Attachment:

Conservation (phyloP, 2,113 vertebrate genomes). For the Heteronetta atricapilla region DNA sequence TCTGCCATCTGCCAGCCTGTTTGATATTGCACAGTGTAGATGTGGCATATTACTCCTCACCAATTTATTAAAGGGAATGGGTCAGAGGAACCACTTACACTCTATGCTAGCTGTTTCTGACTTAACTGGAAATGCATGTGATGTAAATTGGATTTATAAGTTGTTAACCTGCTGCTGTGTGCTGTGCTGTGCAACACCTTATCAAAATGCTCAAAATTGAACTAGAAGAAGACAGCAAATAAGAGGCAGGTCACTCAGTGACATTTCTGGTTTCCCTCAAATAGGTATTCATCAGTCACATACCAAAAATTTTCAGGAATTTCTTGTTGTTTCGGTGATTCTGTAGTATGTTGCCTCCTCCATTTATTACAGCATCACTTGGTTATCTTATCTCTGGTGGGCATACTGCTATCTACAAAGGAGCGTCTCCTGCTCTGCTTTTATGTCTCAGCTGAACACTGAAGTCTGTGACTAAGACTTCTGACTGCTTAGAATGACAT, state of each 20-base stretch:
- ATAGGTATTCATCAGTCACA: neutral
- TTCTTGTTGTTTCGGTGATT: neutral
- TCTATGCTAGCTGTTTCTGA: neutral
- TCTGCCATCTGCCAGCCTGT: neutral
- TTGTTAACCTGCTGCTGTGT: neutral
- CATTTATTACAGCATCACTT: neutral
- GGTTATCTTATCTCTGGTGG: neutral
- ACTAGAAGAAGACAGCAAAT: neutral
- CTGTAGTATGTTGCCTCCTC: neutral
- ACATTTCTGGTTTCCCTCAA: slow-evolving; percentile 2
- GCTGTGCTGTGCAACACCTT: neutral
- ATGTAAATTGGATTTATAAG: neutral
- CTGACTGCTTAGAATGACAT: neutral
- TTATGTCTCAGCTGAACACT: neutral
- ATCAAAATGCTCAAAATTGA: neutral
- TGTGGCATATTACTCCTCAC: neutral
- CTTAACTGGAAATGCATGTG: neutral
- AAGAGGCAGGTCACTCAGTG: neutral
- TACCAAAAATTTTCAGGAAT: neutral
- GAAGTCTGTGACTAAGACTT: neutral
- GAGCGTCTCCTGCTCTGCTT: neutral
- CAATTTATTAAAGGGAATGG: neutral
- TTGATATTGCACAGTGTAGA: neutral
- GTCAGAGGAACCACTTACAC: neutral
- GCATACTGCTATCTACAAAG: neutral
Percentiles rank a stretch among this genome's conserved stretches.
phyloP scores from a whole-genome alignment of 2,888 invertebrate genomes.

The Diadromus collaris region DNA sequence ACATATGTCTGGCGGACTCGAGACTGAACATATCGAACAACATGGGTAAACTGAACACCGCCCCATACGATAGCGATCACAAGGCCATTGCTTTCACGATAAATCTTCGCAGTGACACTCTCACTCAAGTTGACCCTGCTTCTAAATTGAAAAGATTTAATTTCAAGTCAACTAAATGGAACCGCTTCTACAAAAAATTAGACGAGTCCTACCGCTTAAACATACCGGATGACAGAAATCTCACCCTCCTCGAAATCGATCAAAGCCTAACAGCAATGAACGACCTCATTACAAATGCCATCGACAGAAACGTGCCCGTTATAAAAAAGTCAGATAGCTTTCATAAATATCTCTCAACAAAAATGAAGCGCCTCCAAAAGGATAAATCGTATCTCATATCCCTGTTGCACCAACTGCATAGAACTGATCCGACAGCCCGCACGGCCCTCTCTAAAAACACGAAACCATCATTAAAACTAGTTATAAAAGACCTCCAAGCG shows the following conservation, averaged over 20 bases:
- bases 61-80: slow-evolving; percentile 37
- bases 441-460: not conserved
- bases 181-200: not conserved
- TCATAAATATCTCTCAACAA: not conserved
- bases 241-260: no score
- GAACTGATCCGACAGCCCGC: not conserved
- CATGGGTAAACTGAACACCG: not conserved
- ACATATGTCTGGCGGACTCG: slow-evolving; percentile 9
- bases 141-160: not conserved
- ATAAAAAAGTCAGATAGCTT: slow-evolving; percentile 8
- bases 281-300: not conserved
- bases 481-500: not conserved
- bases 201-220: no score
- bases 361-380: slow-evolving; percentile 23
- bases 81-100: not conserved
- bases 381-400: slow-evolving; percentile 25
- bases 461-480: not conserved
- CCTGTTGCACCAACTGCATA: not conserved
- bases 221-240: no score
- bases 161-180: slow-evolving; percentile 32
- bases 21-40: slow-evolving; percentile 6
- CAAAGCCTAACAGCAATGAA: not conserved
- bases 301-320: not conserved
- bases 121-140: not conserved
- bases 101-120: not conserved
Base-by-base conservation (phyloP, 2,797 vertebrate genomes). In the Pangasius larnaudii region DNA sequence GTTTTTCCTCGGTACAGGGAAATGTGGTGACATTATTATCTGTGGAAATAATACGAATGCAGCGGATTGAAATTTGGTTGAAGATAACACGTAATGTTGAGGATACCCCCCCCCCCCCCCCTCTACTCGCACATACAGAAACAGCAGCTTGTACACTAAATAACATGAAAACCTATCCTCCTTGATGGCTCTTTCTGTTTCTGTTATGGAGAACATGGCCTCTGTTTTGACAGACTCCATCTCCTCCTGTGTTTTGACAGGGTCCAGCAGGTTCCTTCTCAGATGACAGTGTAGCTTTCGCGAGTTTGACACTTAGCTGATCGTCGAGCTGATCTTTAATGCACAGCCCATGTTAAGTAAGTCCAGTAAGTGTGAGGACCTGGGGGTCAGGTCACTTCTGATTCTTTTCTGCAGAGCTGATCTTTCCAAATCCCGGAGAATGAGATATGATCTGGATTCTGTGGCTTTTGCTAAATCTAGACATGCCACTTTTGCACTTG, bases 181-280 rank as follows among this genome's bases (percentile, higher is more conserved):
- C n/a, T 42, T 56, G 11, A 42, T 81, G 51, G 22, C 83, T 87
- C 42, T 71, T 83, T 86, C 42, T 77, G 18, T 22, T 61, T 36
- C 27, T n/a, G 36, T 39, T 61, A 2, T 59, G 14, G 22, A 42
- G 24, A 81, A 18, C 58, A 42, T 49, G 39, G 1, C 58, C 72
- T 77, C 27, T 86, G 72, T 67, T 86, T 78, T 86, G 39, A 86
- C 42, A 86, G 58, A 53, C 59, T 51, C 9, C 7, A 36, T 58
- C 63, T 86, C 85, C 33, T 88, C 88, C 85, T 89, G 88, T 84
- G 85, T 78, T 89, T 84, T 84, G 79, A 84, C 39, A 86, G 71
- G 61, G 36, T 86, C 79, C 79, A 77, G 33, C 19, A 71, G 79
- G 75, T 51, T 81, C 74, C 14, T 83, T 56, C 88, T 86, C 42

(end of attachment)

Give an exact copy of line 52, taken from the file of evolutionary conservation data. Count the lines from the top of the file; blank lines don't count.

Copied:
- bases 301-320: not conserved